Don’t be intimidated by the size of the catechism!

by Olivia Martin
olivia.martin@theleaven.org

It can seem daunting.

The Catechism of the Catholic Church goes to impressive lengths to compile and articulate the essential teachings of our ancient faith.

But its 800-plus pages are read more often in seminaries and rectories than they are in people’s living rooms. 

And that’s a problem.

“One of the big struggles of our time is . . . we don’t know the faith very well,” said Father Adam Wilczak, pastor of Divine Mercy Parish in Gardner.

One of the best ways to change that, he suggests, “is to learn how to study, read on our own and take that into conversations with other people.”

Q: What is a catechism?

A: A catechism is a summary of essential and fundamental church doctrines. It is often used as an introduction to the sacraments and other church teachings or as a guide when answering questions about the faith.

Q: What role does the catechism play in the life of the church?

A: The catechism is a teaching tool — primarily for the bishops as teachers and pastors of the church.

It is also meant as a resource for teachers, catechists and priests — and anyone looking to know more about Catholic teachings and beliefs.

“It’s a good summary of our faith, of the key doctrines we hold close to us,” said Father Wilczak, “and it’s got a lot of good footnotes.

“It’s a great starting point if you have a question about what the church believes. You can go there and get a relatively quick answer, and it will also point you to other documents that will spend much more time exhausting it.”

Father Wilczak pointed out that as Catholics have started to grasp the faith on a wider, more intellectual level, the catechism has become a more popular tool.

“When I teach RCIA or other classes,” said Father Wilczak, “I try to get the catechism into other people’s hands and try to teach them how to look things up and use it as a tool themselves.”

Q: Many older Catholics are most familiar with the Baltimore Catechism, which they studied in grade school. What was its origin, and was it the first catechism of modern times?

A: The Baltimore Catechism is known as a “minor catechism.”

“It’s in a simple question- and-answer format with short answers to help us understand the fundamentals of the faith,” said Father Wilczak.

The Baltimore Catechism was the first catechism written for Catholics in the United States and was widely used from the 1880s to the 1960s.

Based on St. Robert Bellarmine’s 1614 “Short Catechism,” the Baltimore Catechism was mainly intended for teaching children the faith.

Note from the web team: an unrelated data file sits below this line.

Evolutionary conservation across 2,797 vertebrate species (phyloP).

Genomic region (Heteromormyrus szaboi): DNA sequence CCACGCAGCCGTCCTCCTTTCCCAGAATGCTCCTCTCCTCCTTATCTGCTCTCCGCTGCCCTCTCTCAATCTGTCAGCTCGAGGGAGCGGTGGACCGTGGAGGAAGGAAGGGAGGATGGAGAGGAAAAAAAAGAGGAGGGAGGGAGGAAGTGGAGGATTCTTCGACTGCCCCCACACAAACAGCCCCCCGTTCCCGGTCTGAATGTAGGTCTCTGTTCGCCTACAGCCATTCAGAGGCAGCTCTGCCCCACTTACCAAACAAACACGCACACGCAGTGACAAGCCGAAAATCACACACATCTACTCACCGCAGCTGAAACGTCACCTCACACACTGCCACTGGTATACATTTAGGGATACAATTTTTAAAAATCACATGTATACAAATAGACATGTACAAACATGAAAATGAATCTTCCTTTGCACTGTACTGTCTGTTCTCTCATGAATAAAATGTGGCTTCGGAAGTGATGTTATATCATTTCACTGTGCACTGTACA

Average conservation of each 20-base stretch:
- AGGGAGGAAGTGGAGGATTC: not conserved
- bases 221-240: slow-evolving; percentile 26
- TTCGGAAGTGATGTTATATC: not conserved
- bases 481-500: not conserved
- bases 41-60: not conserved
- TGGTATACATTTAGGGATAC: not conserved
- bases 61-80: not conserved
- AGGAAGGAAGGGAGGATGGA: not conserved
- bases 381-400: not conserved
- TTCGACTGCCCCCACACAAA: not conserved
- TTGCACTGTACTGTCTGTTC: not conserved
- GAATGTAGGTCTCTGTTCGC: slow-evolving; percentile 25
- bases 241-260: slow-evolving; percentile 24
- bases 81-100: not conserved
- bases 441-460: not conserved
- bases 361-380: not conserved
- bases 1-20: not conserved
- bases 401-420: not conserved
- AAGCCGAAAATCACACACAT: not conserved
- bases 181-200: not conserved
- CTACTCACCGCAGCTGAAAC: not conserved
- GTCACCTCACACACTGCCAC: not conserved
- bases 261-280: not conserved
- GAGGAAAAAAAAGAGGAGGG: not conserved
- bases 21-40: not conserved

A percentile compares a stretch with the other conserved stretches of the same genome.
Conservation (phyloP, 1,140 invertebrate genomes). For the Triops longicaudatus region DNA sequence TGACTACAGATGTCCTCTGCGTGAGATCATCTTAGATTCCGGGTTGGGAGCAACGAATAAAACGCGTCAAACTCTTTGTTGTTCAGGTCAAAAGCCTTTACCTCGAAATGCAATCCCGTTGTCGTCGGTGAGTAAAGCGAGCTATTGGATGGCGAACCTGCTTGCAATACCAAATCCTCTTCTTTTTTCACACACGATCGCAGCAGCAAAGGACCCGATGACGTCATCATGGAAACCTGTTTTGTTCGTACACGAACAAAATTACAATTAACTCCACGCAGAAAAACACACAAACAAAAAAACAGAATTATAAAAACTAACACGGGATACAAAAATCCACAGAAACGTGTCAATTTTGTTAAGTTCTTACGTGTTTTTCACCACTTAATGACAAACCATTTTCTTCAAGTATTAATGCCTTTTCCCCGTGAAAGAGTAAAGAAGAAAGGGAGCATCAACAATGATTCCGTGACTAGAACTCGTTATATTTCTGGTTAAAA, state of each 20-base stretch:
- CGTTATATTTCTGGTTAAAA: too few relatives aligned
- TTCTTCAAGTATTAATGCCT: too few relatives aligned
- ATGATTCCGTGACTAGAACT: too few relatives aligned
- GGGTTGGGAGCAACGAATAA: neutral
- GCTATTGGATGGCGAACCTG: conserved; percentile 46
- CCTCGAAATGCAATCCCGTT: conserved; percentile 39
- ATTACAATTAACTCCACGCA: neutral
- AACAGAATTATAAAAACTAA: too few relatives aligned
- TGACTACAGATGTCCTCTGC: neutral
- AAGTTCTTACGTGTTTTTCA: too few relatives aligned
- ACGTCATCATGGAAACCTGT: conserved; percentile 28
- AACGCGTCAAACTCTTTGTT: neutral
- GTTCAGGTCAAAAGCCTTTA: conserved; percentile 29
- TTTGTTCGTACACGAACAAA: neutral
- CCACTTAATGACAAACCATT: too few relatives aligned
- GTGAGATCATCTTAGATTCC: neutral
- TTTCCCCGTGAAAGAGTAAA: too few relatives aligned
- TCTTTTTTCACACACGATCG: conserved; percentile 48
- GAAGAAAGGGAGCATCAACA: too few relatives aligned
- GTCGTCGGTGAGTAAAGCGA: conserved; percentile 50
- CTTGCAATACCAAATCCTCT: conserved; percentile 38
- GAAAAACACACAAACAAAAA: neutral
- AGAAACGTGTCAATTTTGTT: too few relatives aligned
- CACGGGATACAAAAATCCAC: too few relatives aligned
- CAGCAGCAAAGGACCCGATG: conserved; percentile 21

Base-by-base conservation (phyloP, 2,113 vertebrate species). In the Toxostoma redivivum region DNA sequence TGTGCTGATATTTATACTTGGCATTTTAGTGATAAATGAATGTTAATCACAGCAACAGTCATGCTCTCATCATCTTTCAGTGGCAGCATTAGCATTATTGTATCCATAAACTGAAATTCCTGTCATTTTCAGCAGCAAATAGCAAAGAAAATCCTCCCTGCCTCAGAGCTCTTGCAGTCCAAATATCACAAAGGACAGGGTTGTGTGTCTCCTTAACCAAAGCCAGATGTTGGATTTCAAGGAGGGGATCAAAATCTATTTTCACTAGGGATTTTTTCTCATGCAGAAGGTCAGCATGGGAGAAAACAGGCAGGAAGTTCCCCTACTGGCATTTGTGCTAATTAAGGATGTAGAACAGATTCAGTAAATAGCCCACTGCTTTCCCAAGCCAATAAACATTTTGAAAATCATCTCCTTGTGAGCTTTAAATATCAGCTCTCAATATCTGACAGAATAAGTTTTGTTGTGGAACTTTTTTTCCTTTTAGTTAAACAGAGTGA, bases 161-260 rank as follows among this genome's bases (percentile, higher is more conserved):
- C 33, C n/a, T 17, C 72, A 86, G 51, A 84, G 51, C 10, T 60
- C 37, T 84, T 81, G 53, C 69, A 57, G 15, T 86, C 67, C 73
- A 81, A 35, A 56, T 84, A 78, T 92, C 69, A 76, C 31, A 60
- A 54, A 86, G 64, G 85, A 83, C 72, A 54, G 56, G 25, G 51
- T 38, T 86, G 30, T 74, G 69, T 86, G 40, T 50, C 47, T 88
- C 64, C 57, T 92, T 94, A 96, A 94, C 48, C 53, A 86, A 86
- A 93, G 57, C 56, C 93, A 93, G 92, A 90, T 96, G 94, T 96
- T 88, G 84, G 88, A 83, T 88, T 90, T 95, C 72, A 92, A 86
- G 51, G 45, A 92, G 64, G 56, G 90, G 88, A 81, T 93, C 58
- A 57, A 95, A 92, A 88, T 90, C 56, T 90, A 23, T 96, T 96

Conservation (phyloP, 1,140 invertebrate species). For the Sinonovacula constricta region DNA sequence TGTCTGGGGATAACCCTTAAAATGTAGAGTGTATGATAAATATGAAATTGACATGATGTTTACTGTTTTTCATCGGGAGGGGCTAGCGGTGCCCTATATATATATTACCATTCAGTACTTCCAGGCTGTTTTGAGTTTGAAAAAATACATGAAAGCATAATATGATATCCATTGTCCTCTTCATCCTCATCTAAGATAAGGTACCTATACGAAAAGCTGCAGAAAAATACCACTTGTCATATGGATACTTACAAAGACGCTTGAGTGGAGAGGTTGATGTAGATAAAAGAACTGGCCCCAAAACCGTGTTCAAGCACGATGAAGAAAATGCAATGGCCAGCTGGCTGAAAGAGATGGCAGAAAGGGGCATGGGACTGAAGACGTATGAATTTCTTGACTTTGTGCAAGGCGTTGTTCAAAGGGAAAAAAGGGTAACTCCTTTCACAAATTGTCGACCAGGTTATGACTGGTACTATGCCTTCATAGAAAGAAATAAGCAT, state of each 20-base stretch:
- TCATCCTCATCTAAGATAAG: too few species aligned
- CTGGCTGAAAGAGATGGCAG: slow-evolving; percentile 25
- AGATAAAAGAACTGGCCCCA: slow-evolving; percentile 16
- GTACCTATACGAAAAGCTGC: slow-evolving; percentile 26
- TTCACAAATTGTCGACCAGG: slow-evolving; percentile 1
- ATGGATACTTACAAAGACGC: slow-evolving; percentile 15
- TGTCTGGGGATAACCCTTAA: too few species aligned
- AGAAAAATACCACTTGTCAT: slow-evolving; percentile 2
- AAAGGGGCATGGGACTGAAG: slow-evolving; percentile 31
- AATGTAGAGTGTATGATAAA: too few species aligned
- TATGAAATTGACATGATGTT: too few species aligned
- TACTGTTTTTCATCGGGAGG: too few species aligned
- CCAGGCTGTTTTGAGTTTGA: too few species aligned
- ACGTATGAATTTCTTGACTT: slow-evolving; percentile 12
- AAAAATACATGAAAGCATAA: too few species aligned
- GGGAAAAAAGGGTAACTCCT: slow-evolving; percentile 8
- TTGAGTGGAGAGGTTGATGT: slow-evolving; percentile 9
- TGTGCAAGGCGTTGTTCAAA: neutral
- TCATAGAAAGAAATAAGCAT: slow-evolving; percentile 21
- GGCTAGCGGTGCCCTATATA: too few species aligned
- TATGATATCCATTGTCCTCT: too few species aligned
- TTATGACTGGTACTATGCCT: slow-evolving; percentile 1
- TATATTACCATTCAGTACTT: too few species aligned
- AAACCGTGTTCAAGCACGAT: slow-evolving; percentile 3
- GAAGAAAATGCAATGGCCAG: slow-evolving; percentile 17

“The catechism we use now is a result of the Second Vatican Council,” said Father Wilczak. “St. John Paul II asked it be brought into existence.”

Father Wilczak said Vatican II produced lots of useful documents and helped breathe fresh air into Catholic theology. The updated version of the catechism was created to help all Catholics better apply the church’s teachings to modern times.

Q: How are Catholics to understand the relationship between the Baltimore Catechism and the current catechism today?

The main difference between the two lies in the level of detail it provides.

“Today’s catechism is a little more of an exhaustive level of teaching,” said Father Wilczak.

Since the release of the current catechism in 1992, supplementary catechetical texts have been released to increase the catechism’s accessibility.

For example, in 2005,  “Compendium: Catechism of the Catholic Church” was released.

It’s written in Q&A format and is considered a hybrid between the Baltimore Catechism and the current catechism.

Also, in 2011, the YOUCAT — Youth Catechism of the Catholic Church — was published, offering the catechism in a format easily accessible to youth.

Q: How is the new catechism meant to be read? Do you read it from front to back? Or is it meant to be used as a reference book?

A: “Actually, you can do either,” said Father Wilczak. “A lot of times when I’m teaching it or introducing it to people, I use it as a reference book.

“But you can also read it front to back.”

Doing so gives you a good foundation, said Father Wilczak.

Q: How can the average Catholic benefit best from the catechism in his or her daily life?

A: “Just pick one up,” said Father Wilczak.

Father Wilczak also encouraged people to use it to prepare for Sunday Mass.

“In the readings there are always teachings from the Gospel . . . so look them up in the catechism. Just try to be active in expanding your knowledge.”

And he said to start conversations based on what you read in the catechism.

“Prayer and conversation are two great promptings to start to open up the book a little more often,” he said.

Q: If someone has never read from a catechism, which version would you recommend they start with?

A: “I recommend the big one,” said Father Wilczak. “Just like anything else we do in life, it might feel a little over our heads for a while, but the best way to get used to it is to wrestle with it.

“When we’re learning to walk, we do more falling than we do taking steps. Eventually, we learn how to walk.”

If you need help reading your catechism, Father Wilczak recommends asking a priest or an RCIA teacher to help.

“Try not to be intimidated,” he urged.

“Don’t be afraid to pick it up and fumble through it for a while,” he added.

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